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Should irresponsible people have the right to NHS care?

8th July 2010

Anna Quigley poses the question whether the “irresponsible” have a right to NHS care?

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With the NHS facing tighter financial constraints, there is an argument that people who do not look after themselves should have to pay for treatment, or wait longer.

In David Cameron’s “big society”, there are signs of a changing public attitude, marked by an unwillingness to pay for the “irresponsible” actions of others.

For example, if someone injures themselves because they are drunk, why should everyone pay?

It is not clear how this would play out in the NHS but in a recent survey two thirds of respondents agreed that people have a responsibility to keep themselves healthy and 50% say the NHS should be able to limit the treatment.

However, it does not yet mean the public wants to penalise those who do not take the best care of themselves. Only just over a fifth of people support the idea of giving less priority to that sector.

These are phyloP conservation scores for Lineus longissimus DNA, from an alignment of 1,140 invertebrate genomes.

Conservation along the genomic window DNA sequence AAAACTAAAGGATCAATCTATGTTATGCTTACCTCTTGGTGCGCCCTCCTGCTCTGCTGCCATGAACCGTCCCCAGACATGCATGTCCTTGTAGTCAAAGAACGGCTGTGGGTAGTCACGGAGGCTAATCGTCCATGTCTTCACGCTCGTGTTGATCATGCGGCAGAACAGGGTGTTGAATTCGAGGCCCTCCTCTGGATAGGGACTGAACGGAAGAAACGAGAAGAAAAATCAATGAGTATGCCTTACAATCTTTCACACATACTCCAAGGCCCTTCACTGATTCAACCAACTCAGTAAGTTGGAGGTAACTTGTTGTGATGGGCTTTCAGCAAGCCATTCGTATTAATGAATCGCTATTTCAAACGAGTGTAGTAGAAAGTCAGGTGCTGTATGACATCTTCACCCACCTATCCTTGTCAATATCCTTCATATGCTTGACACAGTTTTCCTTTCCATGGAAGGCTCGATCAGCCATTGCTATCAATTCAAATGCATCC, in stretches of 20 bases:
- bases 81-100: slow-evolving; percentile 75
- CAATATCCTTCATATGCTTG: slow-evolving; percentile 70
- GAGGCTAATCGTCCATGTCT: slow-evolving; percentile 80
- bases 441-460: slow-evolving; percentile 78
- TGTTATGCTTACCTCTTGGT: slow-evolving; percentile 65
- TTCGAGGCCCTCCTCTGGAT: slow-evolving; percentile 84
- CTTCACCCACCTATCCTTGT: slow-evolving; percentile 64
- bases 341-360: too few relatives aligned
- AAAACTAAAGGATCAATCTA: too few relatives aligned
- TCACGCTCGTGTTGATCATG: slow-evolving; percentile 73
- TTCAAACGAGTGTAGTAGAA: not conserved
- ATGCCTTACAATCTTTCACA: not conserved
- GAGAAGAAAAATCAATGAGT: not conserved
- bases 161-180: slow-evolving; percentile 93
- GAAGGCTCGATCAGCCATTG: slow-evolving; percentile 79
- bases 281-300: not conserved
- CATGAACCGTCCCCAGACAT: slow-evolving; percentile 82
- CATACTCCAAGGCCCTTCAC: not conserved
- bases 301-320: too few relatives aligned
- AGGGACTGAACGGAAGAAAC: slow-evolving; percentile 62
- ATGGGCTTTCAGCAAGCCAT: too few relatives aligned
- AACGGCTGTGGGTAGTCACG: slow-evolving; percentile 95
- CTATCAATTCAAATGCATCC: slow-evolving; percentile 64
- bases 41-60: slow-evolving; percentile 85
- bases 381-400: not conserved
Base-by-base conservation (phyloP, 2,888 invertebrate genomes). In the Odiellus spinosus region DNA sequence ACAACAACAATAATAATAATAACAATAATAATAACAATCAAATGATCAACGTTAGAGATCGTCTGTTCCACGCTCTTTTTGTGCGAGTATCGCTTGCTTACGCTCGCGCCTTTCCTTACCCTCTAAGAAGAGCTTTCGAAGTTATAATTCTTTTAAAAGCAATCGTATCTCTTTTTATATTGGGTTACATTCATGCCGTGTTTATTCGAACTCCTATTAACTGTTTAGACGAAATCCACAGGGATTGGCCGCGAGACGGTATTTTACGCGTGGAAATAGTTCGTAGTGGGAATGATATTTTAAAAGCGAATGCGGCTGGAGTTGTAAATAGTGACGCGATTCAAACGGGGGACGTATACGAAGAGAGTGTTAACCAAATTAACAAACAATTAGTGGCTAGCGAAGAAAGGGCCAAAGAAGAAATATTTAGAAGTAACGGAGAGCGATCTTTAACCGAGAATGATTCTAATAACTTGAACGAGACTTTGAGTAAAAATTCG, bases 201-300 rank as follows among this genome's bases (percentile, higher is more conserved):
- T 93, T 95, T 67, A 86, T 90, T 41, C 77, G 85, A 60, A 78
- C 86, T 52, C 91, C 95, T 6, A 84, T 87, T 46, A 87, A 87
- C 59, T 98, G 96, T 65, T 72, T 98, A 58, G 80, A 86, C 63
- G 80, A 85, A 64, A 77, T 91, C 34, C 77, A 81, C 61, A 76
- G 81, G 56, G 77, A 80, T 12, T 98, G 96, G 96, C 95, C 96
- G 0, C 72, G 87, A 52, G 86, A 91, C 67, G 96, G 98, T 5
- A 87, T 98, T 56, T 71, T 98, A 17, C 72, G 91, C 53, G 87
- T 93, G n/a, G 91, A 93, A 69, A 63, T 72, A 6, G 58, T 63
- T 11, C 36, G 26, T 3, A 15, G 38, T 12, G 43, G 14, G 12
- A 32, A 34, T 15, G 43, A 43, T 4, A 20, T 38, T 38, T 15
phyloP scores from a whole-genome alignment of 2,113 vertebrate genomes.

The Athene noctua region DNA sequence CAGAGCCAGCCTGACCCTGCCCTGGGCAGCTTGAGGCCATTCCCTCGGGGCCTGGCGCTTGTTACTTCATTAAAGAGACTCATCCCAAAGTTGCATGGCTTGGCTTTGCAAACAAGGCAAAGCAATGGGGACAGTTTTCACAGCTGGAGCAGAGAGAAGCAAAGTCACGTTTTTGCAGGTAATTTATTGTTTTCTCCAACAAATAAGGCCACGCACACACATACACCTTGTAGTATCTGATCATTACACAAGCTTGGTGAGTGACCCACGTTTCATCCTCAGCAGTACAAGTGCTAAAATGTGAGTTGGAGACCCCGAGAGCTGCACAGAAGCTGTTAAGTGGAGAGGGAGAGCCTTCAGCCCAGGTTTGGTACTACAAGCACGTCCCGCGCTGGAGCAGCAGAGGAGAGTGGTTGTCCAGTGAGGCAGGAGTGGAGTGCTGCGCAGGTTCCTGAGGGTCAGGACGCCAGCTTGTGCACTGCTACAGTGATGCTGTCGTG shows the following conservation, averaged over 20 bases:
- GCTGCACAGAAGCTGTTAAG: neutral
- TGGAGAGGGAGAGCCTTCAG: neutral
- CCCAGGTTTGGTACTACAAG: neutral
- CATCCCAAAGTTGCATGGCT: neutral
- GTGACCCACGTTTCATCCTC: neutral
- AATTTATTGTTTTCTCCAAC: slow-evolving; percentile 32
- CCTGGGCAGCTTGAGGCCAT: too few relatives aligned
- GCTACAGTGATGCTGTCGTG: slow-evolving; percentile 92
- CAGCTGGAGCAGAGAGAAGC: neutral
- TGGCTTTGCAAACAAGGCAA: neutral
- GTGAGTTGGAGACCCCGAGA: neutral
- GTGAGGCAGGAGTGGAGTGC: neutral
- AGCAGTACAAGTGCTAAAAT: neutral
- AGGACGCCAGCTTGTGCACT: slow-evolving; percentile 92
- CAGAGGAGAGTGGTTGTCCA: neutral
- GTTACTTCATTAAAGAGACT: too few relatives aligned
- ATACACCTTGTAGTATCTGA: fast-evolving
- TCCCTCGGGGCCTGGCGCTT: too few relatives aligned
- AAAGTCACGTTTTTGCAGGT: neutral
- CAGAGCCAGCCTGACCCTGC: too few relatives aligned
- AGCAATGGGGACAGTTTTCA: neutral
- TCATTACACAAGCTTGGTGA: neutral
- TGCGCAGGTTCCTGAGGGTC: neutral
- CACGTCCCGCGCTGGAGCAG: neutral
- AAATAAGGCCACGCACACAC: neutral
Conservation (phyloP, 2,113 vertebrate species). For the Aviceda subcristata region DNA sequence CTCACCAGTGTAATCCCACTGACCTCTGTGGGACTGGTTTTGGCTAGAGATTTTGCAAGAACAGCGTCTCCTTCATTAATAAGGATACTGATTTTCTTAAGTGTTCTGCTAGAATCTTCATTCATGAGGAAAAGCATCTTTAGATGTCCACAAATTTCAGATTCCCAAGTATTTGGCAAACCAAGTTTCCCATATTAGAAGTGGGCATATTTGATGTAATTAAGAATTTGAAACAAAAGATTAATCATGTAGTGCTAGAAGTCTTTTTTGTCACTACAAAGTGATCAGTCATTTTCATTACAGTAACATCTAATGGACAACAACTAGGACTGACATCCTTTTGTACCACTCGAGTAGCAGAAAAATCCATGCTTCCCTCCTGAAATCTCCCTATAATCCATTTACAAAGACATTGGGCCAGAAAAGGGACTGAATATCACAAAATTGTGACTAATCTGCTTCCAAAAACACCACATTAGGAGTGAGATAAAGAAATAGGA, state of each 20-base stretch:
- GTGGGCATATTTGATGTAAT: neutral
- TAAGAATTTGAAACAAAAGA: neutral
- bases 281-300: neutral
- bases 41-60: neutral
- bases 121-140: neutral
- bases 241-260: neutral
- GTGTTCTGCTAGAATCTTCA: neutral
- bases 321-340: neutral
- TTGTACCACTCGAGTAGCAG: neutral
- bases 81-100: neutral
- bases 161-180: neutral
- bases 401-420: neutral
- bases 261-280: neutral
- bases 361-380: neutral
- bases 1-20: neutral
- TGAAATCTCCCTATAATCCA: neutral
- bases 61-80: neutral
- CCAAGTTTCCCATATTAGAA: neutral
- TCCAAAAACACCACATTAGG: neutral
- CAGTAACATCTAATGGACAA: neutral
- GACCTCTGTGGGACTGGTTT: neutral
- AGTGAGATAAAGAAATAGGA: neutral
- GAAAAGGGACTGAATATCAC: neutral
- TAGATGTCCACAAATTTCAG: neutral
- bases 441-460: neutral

There are budget constraints, although the indications are that the NHS budget will be protected.

While the public seem to think budget cuts will be enough for efficiency savings it could be quite different in a few years’ time when people are waiting longer for their operations.

The first step is to be honest about the scale of the challenges ahead because many people do not appreciate the scale of the situation and consequently the need to prioritise.

However, once they start feeling the pinch, their response could be strong. Any delay in this debate may risk public support for the NHS in the future.

 

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